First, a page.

During the first section of this unit, students will construct a house plan, find the area of the house plan, and calculate flooring costs. While finding the area is the focus of this unit, the first few lessons (where students explore the meaning of a polygon, construct house plans, and decompose rectangles into smaller rectangles to find the area) lay the foundation for finding the area of their home plans later on. This also provides students with a meaningful and purposeful context to find the area.
During the second section of this unit, students will investigate dog pen designs and will primarily focus on finding the perimeter, or amount of fencing needed for different dog pens. Students will also explore odd-shaped polygons by finding the area and perimeter of odd-shaped dog pens.
Goal & Lesson Introduction
I start today's lesson by reviewing the learning goal that we began working toward yesterday: I can use smaller rectangles to find the area of a larger rectangle. I explain: You have all created beautiful home plans! Soon, you'll be tasked with finding the total amount of flooring needed for your home. In order to do this, you'll have to find the area of each room. Some of your rooms, such as a bathroom, are smaller, which makes it easier to calculate the area. However, some rooms are much larger, such as your living room. Turn and talk with a partner... How might you find the area of your largest rooms? One student sings: To find the area, count the squares... count the squares! Another student suggests: You can multiply the length times width. And another says: You can decompose!
We then discuss which strategy for finding the area is would be most efficient when finding the area of a larger room, such as a 15 x 12 living room. Again, this unit takes place at the beginning of the year. Students will how to multiply multi-digit numbers later on in the year. Therefore, decomposing the larger rectangle into smaller rectangles in order to find the area is will be the most effective strategy for students to use at this point.
I continued: We already experimented with decomposing rooms yesterday, but today, it's going to get harder!
During yesterday's lesson, some students struggled with decomposing rectangles using friendly numbers. For example, when decomposing a 9 x 13 room, some students decomposed the room into (9 x 10) + (9 x 3). Others decomposed the room into a less helpful combination: (4 x 13) + (5 x 13).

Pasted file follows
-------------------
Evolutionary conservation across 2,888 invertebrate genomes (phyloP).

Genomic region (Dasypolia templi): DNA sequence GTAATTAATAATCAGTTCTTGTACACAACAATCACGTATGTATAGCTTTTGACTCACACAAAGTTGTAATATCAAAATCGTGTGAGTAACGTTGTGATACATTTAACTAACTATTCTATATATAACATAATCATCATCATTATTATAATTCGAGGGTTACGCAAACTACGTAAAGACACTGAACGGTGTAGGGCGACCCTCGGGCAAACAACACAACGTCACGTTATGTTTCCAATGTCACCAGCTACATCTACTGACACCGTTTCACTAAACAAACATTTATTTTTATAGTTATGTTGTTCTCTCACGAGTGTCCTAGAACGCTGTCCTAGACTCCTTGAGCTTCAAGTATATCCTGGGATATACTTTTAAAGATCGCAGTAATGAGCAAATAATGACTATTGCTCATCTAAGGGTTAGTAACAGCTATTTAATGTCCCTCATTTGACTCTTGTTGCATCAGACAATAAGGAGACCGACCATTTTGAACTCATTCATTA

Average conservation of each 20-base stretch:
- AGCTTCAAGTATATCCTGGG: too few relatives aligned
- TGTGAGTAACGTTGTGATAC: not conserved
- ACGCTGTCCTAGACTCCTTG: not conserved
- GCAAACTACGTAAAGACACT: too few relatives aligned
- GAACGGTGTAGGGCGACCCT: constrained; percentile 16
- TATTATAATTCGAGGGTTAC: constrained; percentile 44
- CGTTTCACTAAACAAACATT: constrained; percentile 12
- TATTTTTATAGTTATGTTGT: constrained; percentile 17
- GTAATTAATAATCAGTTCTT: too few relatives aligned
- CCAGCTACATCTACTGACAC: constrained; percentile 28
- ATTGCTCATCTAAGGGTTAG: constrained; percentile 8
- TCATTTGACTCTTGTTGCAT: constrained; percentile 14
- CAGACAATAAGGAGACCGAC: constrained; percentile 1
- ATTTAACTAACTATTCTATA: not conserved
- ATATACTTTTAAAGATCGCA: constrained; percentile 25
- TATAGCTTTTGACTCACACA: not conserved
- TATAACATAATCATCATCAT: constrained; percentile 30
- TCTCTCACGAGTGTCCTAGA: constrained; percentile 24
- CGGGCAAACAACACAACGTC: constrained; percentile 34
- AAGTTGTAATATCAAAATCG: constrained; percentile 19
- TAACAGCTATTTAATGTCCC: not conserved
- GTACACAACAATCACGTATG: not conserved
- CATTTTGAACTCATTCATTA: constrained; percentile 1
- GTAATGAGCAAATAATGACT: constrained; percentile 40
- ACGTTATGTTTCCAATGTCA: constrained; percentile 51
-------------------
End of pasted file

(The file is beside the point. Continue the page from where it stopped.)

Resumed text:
I knew it would be important to discuss friendly numbers today. I first ask students: What are friendly numbers? Turn and Talk! After a few minutes, we come back together. One student says, "10 is a friendly number." I ask: Why is 10 a friendly number? "It's an easy number to multiply with." I then ask the class: What other numbers are friendly and easy to work with? One at a time, students suggest other friendly numbers, including: 2, 5, 15, 25, 50, 100. I make a list on the board.
I explain: Today, I would like for you to really look for friendly numbers. Let me give you an example. I draw an 18 x 15 on the board and label the dimensions. What are some ways we could decompose this larger room? I let students think on it for a moment.
Before taking responses, I want to model a less helpful way of decomposing a larger rectangle. I ask and model at the same time: How about if I decompose the rectangle into an (18 x 11) + (18 x 4)? Did I make this problem easier to solve? Turn and Talk. After discussing, a student offers, "You need to use friendly numbers, like 10!"
I continue: Can anyone tell me how I can decompose this larger room using friendly numbers? A student suggests, "You can turn the 18 into a 10 and 8 and the 15 can become a 10 and 5. I then model this student's thinking on the board in the following fashion: 18 x 15 Teacher Example.
Turn and Talk: Why was this way easier? (Because we used friendly numbers!)